To enroll, you will need to give CSID your name, date of birth, address, email address and Social Security number. Company officials say they have top-of-the-line security in place to protect that information, including encryption, firewalls and security audits.

CSID say it will take between three and five minutes to enroll online. You also can enroll over the phone. Once you enroll, you will not need to enroll again if lawmakers agree to extend the contract with CSID for another year.

Enrolling will get you a $1 million insurance policy that covers you if you lose money or have to take time off from work to deal with any identity-theft issues.

CSID will monitor the Transunion credit bureau every day and let you know if someone is using your information to damage your credit. The company also will monitor other records, including payday loans, court and criminal records, even sex offender registries – letting you know if someone tries to register you as a sex offender.

If you don’t enroll, you still would be eligible for a service that CSID calls “full-service identity restoration.” That means if you do get a blemish on your credit report, CSID will work with the relevant institutions – banks, local governments, etc. – to clear that blemish from your record.

The state will pay $6 for every person who enrolls for the coverage. But the contract ensures the state will not pay more than $8.5 million. If lawmakers agree to pay for the program again next year, the state will pay $5 for every person who enrolls, or a maximum of $6.5 million. The contract allows the state to extend the contract for one year up to four times.

Victims of the breach now are covered under a $12 million emergency, no-bid contract with Experian that Republican Gov. Nikki Haley helped negotiate last year.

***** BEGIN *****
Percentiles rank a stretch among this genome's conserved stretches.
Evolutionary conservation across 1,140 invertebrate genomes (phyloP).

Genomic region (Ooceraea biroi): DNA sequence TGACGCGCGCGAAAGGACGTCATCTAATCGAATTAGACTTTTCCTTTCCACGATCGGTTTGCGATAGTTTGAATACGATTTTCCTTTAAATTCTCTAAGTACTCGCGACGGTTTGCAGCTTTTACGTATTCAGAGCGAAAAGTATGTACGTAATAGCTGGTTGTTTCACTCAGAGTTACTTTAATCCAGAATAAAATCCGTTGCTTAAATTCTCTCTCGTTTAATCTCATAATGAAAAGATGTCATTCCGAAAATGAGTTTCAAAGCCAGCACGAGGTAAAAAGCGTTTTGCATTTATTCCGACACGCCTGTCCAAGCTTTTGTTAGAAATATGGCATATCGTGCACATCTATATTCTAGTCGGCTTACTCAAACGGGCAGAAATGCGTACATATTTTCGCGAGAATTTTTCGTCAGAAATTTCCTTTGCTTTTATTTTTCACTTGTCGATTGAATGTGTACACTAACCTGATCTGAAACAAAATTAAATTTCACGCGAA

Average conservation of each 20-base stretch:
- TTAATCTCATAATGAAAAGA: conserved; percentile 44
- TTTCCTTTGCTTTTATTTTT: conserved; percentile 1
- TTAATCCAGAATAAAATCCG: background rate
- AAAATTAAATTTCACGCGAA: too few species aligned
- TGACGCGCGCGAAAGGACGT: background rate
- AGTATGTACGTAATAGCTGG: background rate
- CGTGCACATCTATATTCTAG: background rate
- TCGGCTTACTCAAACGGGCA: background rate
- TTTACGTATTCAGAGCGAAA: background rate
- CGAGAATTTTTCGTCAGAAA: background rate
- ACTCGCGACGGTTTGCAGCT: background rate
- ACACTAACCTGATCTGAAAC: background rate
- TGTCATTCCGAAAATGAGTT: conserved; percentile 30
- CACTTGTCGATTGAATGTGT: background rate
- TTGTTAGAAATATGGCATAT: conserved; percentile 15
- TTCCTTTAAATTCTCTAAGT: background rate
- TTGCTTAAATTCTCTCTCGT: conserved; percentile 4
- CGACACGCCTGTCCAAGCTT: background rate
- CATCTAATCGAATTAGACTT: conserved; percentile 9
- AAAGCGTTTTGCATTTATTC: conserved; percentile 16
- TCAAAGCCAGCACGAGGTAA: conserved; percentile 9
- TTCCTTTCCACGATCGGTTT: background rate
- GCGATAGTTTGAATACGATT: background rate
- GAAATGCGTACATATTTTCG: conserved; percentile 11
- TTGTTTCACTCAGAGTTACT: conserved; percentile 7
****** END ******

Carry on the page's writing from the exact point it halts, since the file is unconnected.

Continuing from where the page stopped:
One of the key differences between that contract and the new contract is that Experian monitored all three major credit bureaus, while CSID only will monitor Transunion. Critics, including some Democrats, have said this makes the protection weaker.

State officials said they did not receive any qualified proposals when they asked for monitoring of all three major credit bureaus. And, according to CSID’s proposal, monitoring all three credit bureaus would have cost the state $33 million, instead of $8.5 million.

“Governor Haley’s main goal has always been to provide the very best in protection and monitoring at the least possible cost, and that is exactly what the state will be getting with CSID,” Haley spokesman Doug Mayer said. “CSID not only monitors credit, they provide total identify protection and fraud detection, key points in the effort to keep our citizens’ confidential information secure.”

CSID, founded in 2005, worked with Texas in 2011 when it inadvertently exposed the personal information of 3.5 million people. That same year, CSID also coordinated credit protection services for 35 million people in 45 countries after a data breach on Sony’s PlayStation network.

Reach Beam at (803) 386-7038.